If Sri Lanka win the second Test, which will surely end before the fifth day given the fall of 14 wickets on the first day yesterday, opener Kusal Mendis's aggressive 68 while his colleagues were being hounded by Bangladesh's spinners, may be looked upon as the pivotal hand.
As Sri Lanka's current and Bangladesh's former batting coach Thilan Samaraweera said after the end of the day, it was a typical Mirpur wicket which took turn but was not unplayable, at least on the first day. Mendis, who hit a sedate 196 in the first Test played on a featherbed Chittagong wicket, took the opposite approach yesterday and hit 10 boundaries and a six in a 98-ball innings that was the major contributor to Sri Lanka's 222 all out.
Having fought back to even terms, if not the ascendancy, by taking four Bangladesh wickets for just 56 runs, Samaraweera identified Mendis's innings as the difference-maker.
“The biggest thing is Kusal Mendis's 60 ,” said Samaraweera in the post-day press conference. “That 60 came very quickly, it was a massive part of the batting because on this pitch it is not easy to score fast, but he batted on a different track in the morning. We [also] have to give credit to the tailenders and Roshen Silva [for rescuing them from 110 for six], they batted well.”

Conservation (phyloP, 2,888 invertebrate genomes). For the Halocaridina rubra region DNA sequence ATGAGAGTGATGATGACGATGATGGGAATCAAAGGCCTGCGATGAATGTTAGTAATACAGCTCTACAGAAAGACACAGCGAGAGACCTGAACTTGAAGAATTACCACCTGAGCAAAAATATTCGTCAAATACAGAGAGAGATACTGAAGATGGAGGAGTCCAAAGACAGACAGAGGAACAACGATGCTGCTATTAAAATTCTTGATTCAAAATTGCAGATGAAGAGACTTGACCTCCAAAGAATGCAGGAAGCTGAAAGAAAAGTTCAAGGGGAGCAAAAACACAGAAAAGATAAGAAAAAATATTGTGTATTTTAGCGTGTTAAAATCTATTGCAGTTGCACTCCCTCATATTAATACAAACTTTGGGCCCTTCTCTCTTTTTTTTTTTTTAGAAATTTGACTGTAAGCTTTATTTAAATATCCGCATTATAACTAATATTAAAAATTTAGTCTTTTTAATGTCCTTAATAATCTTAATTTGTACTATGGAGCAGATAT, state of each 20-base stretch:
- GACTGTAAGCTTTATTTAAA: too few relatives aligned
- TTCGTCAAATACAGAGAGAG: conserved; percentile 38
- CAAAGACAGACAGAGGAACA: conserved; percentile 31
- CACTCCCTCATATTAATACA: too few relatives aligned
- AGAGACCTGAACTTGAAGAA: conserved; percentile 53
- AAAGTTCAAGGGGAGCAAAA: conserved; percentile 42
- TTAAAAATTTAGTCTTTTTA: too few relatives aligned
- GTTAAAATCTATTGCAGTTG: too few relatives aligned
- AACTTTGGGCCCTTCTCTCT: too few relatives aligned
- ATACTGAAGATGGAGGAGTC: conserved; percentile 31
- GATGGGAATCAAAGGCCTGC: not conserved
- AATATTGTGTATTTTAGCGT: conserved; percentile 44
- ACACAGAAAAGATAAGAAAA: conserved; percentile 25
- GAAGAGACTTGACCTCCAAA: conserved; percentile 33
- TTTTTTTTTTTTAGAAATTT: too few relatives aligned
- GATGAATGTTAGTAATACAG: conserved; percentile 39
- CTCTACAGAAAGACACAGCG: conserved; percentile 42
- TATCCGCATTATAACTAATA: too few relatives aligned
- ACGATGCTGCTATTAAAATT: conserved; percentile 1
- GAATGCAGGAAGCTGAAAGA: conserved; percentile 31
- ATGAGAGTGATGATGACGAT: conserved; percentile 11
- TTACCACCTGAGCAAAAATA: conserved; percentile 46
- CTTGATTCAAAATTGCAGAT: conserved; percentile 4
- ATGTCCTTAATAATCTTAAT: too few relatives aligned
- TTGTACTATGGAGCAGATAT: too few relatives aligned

Samaraweera, however, insisted that the game was still in the balance. “I think the game is still balanced because we have to take another six wickets, we have to bat another innings and we have to bowl them out in another innings. For me, I think we were 30 runs short.
“Mirpur [for Bangladesh] is like Galle for Sri Lanka. Bangladesh dominate in Mirpur. It is very hard to say which team is the favourite, but whatever we do we have to do well tomorrow. First two hours are crucial.”
When asked whether this pitch was unplayable, Samaraweera disagreed. “No, I think this is the Dhaka pitch. [Against] England, Australia [during his time with Bangladesh] we played on the same pitches. You can't say it's unplayable. But from Chittagong to here... two different extremes. Test cricket is dying these days, and you have to produce result pitches. I think I am happier with this than the Chittagong one.”